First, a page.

• 71 percent use their smartphones to find a solution to a legal problem.
• 58 percent look for an attorney within a week of their legal incident.
• 45 percent consider legal expertise as top selection factor.
• 78 percent wish to hire a local attorney.
Therefore, clients are demanding mobile applications that provide direct access to a firm. In addition, consumers want education; online questionnaires to gather information rather than in-person consultations; and free legal forms for specific practice areas. Rather than fighting this trend toward creating mobile legal products and services, attorneys can use online information-gathering tools to triage and educate clients and focus on professional judgment for problem-solving.
Firms have made standard forms free, for example Orrick’s Start Forms Library. Also, legal plans have free forms on mobile applications, like LegalShield’s Forms app, which includes more than 15 free forms for common consumer transactions like renting, buying and selling—plus freelance agreements. Taking it a step further, we need to use mainstream technology to create solutions for specific applications within the law. For example, we can utilize chabots to answer frequently asked questions or customizable expert systems for immigration or incorporation questionnaires.
However, it is important to dispel the notion that this mobile approach is not applicable for the population with access-to-justice issues. The most recent Pew Research Center survey of internet and technology use, shows trends that support mobile legal services. Over the last 15 years, internet has exploded, with almost 90 percent of Americans now online. Most importantly, 77 percent of Americans own a smartphone, including 64 percent of lower-income citizens. In addition, a growing number of young adults and low-income households are opting to use their smartphone to access the internet rather than purchasing home broadband. Finally, 51 percent of Americans own a tablet computer, up from just 3 percent in 2010. We can reach those underserved Americans.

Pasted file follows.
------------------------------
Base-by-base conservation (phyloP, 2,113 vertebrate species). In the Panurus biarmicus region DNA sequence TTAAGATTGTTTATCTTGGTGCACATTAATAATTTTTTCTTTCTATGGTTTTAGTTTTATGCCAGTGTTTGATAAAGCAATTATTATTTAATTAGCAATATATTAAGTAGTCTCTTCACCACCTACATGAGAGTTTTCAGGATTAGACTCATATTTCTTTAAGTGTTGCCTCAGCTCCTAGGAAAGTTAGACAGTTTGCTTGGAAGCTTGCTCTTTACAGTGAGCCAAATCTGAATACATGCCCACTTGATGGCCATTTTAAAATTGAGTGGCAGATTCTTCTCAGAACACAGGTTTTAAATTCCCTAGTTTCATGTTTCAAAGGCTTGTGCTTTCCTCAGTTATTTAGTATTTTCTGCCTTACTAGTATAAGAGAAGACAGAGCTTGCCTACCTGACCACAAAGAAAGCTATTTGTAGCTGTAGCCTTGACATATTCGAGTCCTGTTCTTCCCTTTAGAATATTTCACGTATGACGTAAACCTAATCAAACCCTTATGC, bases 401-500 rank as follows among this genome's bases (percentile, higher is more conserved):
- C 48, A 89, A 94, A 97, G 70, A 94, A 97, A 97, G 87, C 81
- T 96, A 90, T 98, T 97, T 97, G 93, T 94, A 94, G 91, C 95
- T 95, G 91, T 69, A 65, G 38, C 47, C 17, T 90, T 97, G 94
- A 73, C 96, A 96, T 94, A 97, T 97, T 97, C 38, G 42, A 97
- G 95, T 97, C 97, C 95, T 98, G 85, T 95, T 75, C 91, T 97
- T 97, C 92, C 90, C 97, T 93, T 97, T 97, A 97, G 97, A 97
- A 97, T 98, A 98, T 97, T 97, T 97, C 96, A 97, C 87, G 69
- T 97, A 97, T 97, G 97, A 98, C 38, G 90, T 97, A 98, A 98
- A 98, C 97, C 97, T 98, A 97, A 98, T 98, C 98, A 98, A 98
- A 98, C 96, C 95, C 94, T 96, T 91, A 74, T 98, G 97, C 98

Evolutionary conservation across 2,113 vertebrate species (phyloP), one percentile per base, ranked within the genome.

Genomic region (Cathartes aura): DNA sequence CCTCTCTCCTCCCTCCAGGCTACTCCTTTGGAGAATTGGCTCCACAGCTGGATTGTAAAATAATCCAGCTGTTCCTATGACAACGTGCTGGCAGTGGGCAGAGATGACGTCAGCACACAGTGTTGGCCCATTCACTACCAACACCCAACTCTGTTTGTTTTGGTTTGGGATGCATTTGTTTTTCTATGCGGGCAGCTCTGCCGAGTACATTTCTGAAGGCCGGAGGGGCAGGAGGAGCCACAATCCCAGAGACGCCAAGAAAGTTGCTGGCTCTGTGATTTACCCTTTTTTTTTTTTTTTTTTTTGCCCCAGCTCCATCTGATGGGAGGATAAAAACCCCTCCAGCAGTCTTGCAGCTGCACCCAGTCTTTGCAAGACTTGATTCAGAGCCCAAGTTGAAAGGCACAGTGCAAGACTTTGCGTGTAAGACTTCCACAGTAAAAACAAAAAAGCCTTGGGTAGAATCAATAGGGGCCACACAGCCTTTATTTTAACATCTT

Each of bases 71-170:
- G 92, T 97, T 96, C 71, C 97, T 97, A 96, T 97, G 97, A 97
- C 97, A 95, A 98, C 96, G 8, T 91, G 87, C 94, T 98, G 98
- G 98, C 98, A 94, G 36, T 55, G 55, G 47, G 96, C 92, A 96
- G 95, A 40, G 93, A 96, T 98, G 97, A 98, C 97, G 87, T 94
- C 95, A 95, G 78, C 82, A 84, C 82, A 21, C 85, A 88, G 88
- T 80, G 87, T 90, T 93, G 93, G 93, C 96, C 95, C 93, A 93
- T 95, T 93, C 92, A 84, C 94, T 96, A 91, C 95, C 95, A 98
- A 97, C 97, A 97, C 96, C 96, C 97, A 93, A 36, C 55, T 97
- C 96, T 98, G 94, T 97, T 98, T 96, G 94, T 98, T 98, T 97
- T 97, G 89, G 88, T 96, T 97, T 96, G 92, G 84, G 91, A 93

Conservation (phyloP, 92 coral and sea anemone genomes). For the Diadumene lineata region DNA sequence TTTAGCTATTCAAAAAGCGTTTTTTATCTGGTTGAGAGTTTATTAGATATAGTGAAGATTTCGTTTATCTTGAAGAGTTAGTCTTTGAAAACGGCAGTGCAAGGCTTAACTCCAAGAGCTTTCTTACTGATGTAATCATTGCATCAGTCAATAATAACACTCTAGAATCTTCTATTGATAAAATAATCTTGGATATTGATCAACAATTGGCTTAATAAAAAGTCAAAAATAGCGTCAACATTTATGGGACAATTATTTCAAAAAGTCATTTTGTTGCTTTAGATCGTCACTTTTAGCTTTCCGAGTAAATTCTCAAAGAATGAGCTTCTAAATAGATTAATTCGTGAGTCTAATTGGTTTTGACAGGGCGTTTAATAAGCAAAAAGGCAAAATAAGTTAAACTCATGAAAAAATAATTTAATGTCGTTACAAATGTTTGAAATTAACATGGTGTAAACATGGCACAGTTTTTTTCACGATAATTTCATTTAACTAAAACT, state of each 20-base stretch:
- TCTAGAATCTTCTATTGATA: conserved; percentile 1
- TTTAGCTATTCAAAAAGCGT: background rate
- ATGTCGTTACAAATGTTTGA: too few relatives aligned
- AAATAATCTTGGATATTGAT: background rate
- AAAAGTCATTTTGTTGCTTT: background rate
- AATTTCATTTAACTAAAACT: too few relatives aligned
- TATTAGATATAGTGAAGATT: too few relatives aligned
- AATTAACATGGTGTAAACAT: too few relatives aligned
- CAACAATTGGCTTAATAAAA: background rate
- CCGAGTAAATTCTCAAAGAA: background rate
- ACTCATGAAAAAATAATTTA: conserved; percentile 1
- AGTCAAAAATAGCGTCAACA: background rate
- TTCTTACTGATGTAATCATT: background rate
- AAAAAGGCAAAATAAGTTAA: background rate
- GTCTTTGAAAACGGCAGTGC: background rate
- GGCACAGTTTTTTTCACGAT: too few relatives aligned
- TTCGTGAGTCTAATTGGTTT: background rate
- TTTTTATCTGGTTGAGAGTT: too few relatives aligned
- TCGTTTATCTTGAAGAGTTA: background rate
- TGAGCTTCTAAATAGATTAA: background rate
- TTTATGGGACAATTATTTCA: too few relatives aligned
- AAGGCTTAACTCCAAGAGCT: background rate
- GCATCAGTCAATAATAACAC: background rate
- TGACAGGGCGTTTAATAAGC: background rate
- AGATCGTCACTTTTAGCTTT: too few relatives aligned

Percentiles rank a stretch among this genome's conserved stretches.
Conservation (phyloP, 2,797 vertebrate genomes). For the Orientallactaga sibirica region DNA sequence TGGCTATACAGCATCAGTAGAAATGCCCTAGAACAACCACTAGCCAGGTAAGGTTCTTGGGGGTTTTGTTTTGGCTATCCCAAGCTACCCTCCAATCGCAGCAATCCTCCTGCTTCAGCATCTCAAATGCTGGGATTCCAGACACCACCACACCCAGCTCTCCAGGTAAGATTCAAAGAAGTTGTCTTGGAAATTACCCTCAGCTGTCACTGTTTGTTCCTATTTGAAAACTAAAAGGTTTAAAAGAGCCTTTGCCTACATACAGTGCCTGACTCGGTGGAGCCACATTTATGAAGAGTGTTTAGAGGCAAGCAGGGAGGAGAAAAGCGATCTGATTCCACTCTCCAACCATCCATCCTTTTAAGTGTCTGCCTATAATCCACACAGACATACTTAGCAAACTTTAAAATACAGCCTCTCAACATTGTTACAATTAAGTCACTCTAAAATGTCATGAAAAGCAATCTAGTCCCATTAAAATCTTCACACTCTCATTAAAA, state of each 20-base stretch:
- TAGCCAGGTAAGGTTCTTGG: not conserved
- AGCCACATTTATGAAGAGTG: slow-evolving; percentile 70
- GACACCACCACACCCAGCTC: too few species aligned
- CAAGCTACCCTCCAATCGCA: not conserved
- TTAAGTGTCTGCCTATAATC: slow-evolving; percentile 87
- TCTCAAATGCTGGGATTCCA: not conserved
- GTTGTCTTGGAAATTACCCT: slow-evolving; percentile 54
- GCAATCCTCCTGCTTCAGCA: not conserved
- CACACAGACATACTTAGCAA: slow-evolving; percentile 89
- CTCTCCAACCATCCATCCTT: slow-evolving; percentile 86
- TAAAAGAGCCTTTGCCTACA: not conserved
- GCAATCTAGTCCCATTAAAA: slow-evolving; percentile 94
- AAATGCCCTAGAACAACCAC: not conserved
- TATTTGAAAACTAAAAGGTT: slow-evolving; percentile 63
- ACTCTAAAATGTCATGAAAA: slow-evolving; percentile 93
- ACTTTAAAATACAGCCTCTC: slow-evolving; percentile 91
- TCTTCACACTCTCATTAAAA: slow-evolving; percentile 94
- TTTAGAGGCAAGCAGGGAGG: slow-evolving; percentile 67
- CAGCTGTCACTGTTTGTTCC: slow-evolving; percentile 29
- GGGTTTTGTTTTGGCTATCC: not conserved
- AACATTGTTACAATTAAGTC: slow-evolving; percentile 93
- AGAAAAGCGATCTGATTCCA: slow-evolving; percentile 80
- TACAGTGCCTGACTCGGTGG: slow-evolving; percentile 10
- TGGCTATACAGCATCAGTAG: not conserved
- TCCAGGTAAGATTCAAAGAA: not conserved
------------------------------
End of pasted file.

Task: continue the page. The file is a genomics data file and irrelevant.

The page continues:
Therefore, the statistics above point us to mobile technology and applications for legal services. Solving the access-to-justice challenge with technology will happen once we stop trying to justify why the law is so special. Millions of Americans do not have access to affordable legal services, and focusing on mobile technology for these unmet needs is a critical piece of the solution.
Mary E. Juetten, CA, CPA, JD is founder and CEO of Traklight. In 2015, Mary co-founded Evolve Law, an organization for change and technology adoption in the law. She was named to the ABA’s Legal Technology Resource Center 2016 Women in Legal Tech list and the Fastcase 50 Class of 2016. She is the author of Small Law Firm KPIs: How to Measure Your Way to Greater Profits. She is always looking or success stories where technology has been used to bridge the justice gap, from pro-bono through low-bono to non-traditional legal services delivery. Reach out to her on Twitter @maryjuetten.